[The Seven by Nine Squares home page] [YAWN 16] [Art Strike 1990-1993]

A Personal Statement by Philippe Billé

I would like to criticize several points in this Art Strike (1990-1993) project. First, I disagree with some of the opinions formulated in its promoter's texts. For example, I do not believe that various forms of mischievousness, as greed, might be suppressed with the only and hypothetical abolition of the "capitalist system" of production; nor that the "unendurable" aspects of the human condition, that art would help us to bear, depend on our economic organization; nor that it is unjust to designate with a particular word: "artist", those who manifest certain particular talents; nor that it is deplorable the fact that "creativity" is unequally spread among the people. Moreover, it is impossible for me to consider, in the private sphere of my "artistic creation" activity, any idea of prohibition (just as I reject the idea of any obligation to create, such as it often appears in the activity of the profession artists and of the apprentices who aim at becoming so).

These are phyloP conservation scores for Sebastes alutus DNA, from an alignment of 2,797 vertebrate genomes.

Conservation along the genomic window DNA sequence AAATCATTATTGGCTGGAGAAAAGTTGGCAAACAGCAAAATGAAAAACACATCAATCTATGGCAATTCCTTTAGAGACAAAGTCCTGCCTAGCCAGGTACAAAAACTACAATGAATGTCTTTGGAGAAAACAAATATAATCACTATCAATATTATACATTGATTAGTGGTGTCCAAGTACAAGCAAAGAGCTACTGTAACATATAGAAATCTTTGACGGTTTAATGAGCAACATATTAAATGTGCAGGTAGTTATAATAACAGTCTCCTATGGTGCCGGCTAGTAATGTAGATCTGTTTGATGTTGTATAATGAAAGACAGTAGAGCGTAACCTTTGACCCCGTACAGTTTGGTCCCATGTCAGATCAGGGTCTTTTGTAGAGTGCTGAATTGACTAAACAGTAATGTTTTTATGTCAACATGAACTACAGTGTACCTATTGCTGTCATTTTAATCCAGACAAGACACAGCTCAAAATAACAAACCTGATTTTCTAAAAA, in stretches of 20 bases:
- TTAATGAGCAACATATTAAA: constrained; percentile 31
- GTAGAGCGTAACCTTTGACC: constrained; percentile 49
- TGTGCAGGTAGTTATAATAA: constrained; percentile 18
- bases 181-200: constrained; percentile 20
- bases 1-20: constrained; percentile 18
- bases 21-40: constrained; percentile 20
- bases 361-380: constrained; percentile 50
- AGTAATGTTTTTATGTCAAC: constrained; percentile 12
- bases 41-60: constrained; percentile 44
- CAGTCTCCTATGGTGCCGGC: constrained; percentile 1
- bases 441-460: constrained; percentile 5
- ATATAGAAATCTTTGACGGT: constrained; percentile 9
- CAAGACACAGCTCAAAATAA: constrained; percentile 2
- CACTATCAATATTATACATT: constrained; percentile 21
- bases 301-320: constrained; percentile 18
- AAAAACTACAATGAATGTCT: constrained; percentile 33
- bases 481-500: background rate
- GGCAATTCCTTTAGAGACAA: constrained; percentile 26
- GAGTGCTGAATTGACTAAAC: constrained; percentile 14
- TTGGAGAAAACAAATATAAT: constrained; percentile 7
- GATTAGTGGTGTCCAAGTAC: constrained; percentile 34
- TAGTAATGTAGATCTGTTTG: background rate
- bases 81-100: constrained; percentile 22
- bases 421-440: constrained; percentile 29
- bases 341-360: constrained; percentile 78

Nevertheless, there is without doubt much to deplore, and so to criticize, in the present sate of arts, culture and civilization: at least enough, I think, to make it possible to consider this unrealistic idea of the Art Strike (1990-1993) as opportune, even if only as a curse, or an invitation to reflection. Because the point is, first of all, to ascertain and to assert the notable distance which separates us pretty distinctly from the "art world". So, with the same meaning with which I declared in last June, at my 33rd birthday, that I wanted to "retire" as an artist, I accept to follow this (in)action movement: by refusing in advance, for this period, any new exhibition project; by limiting my publications to the minimum; by associating to it my collection, lately begun, of unopened mail, which gathers postal objects coming from the official, associational or commercial institutions, so as various letters of shabby canvassing; by studying the evolution of the debates raised in the American, free, and anonymous newsletter YAWN. One will allege against me that this is too easy. This is partly right. And then?

[Translated by Ph. Billé, reprinted from Lettre Documentaire, Bordeaux, December 1989